Most Hong Kong iPhone 5s to be smuggled into China
Analyst reveals massive grey market racket
A whopping 70 per cent of shiny new iPhones and iPads bought in Hong Kong this year will be smuggled into China and sold on the grey market to feed the insatiable demand for all things Apple, according to analyst firm Forrester.
Beijing-based analyst Bryan Wang told The Reg that the illegal trade in the fruity tech is down to two main reasons:
“Firstly, the launch of Apple products is always one quarter later in China than Hong Kong, so consumers can only get the products from grey market and the supply is mostly from Hong Kong,” he said. ”Second, the price in Hong Kong is approximately 15-20 per cent lower than in China.”
The Reg visited Shenzhen earlier this week and found the city’s tech stores awash with Apple products.
It wasn’t possible to confirm their provenance, but many traders were taking pre-orders for iPhone 5s for delivery next week, despite a launch date for the device in China not yet being announced.
Counterfeit iPhone shop, Shenzen, China
The revelation that up to 70 per cent of Apple kit sold in Hong Kong will be smuggled across the border is the more surprising given that Apple has, since the last iPad launch, instituted a Reserve & Pickup system at its Hong Kong store.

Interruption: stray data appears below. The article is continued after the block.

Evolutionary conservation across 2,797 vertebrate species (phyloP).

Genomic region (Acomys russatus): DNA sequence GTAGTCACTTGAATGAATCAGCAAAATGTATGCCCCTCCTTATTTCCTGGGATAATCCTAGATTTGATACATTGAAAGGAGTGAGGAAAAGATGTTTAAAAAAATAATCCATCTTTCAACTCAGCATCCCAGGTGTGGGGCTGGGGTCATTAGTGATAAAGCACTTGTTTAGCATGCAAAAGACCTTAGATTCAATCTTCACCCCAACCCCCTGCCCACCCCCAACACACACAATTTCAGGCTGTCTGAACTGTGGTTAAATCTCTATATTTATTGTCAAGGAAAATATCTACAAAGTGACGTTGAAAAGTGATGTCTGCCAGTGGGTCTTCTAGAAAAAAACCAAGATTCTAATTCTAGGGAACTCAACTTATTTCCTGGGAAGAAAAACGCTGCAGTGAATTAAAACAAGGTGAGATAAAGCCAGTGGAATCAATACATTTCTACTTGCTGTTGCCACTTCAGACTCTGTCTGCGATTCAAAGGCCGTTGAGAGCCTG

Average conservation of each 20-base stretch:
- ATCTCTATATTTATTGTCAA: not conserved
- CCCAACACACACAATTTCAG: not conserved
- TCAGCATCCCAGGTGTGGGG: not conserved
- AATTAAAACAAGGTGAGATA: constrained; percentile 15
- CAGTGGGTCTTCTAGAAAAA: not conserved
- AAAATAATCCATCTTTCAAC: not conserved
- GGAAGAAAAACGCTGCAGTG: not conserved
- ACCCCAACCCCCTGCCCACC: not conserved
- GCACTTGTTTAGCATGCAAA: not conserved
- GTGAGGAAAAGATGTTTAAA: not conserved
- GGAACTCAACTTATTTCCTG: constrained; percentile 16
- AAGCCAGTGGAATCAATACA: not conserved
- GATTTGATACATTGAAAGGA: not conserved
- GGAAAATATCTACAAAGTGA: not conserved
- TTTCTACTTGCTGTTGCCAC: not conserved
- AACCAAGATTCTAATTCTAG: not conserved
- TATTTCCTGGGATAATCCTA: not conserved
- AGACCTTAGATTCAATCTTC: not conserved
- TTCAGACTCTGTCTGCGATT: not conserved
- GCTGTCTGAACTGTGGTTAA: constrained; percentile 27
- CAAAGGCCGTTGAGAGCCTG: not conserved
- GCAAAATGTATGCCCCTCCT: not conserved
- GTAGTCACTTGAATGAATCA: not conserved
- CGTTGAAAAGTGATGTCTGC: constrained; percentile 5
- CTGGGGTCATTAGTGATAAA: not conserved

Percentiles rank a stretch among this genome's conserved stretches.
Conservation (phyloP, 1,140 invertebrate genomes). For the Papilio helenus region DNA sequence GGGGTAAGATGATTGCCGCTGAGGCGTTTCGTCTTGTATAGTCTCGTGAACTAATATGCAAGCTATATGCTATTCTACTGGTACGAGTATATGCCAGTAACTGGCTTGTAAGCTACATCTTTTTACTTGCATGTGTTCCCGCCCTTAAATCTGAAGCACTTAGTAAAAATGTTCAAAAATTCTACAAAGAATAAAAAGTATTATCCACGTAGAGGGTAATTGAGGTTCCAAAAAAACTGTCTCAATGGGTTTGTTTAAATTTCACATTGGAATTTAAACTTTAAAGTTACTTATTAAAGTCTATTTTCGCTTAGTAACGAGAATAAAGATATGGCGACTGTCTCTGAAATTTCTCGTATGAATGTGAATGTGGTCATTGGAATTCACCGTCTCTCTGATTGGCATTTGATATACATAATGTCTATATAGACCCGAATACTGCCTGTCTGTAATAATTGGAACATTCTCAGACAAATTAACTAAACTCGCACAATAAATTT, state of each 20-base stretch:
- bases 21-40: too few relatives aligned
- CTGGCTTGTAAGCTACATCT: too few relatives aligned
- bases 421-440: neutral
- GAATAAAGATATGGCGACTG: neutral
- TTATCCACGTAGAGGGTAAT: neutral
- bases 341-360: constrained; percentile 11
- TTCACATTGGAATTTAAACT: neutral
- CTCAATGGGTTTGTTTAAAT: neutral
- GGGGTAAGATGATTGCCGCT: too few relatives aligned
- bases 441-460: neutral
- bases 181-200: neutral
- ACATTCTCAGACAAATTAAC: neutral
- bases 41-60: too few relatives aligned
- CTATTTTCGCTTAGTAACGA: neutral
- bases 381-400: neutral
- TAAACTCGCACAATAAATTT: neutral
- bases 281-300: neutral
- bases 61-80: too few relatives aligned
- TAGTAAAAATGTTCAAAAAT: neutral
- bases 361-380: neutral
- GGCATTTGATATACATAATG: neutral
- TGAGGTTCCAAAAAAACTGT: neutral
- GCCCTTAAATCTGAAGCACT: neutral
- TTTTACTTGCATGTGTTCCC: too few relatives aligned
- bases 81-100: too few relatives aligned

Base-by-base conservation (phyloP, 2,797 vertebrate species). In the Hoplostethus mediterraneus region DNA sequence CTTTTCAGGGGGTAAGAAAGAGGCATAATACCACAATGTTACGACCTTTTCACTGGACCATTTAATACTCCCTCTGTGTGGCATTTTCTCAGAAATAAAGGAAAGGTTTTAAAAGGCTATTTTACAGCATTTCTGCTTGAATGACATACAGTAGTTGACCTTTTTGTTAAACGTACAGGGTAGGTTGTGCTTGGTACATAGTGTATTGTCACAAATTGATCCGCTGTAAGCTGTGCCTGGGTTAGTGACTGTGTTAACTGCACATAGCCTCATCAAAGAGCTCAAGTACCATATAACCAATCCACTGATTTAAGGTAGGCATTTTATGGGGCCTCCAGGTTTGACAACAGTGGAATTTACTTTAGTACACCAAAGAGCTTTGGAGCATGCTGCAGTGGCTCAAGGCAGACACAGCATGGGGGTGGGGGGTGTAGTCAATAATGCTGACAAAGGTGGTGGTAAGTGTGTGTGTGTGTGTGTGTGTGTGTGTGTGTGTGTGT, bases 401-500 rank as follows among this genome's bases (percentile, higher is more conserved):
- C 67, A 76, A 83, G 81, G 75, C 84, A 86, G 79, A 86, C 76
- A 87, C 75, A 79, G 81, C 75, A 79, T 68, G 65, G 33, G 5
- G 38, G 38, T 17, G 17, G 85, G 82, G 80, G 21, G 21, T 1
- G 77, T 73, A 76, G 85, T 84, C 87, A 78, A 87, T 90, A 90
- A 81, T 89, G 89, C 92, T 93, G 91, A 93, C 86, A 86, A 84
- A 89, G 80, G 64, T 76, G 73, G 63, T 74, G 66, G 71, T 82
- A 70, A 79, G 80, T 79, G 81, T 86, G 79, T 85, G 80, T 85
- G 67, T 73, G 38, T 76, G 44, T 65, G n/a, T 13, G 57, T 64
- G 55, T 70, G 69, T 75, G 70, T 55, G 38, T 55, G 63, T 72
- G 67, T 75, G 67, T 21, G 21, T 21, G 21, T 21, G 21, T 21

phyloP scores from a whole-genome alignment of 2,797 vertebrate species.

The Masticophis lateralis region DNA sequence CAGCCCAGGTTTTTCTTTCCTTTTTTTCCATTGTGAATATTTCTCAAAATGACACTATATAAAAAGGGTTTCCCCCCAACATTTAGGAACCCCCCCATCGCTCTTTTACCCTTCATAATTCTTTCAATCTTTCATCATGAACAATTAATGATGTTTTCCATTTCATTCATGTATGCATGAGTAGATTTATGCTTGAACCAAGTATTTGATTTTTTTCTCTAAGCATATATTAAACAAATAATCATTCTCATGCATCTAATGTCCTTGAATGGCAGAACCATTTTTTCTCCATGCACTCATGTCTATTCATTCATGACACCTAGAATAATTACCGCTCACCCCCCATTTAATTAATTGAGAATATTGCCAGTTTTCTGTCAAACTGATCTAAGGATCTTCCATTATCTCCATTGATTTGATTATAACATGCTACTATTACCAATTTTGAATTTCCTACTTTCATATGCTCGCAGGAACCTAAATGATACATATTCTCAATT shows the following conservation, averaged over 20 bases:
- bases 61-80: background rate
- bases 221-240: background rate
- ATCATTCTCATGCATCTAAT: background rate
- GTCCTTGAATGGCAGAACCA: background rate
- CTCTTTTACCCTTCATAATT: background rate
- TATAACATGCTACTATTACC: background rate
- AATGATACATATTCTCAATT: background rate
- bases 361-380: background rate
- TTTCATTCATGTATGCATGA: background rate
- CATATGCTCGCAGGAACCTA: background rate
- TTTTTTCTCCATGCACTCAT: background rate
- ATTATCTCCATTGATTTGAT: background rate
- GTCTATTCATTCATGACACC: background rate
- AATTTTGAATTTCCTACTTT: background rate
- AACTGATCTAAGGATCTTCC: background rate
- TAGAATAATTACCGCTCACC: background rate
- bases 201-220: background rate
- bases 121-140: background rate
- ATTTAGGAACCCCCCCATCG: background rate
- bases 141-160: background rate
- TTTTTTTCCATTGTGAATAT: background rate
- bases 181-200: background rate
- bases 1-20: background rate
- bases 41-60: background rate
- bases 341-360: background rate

Designed to foil the scalpers who pour across the border to snap up sacks full of devices to take back and sell at a profit, the system requires users to register their details with a Hong Kong ID whereupon a lottery system is used to decide who gets the chance to buy their device the following day.
However, as local site MIC Gadget reported in an exposé of the grey market this week, there are many Hong Kong locals who would like to make a bit of extra money – around HK$1,500 – HK$2,000 (£125-£170) for the iPhone 5 – by selling to a dodgy trader.
Hong Kong is something of a hub for the grey market anyway, so shipments are also flying in from Europe and the US, where they will be dispatched across the border.
It’s not just iGoods that are being bought and sold in this way to make a few entrepreneurial types rather rich, however. Here in Hong Kong there has been a clampdown of late on so-called ‘parallel traders’ buying cheaply on one side of the border and selling for a profit on the other.
More than 130 mainland Chinese were arrested this week on suspicion of violating immigration laws, The Standard reported.
The land border with China is a tempting route on which to smuggle goods given the Hong Kong MTR and Shenzhen Metro services run all the way up to the border check-point. ®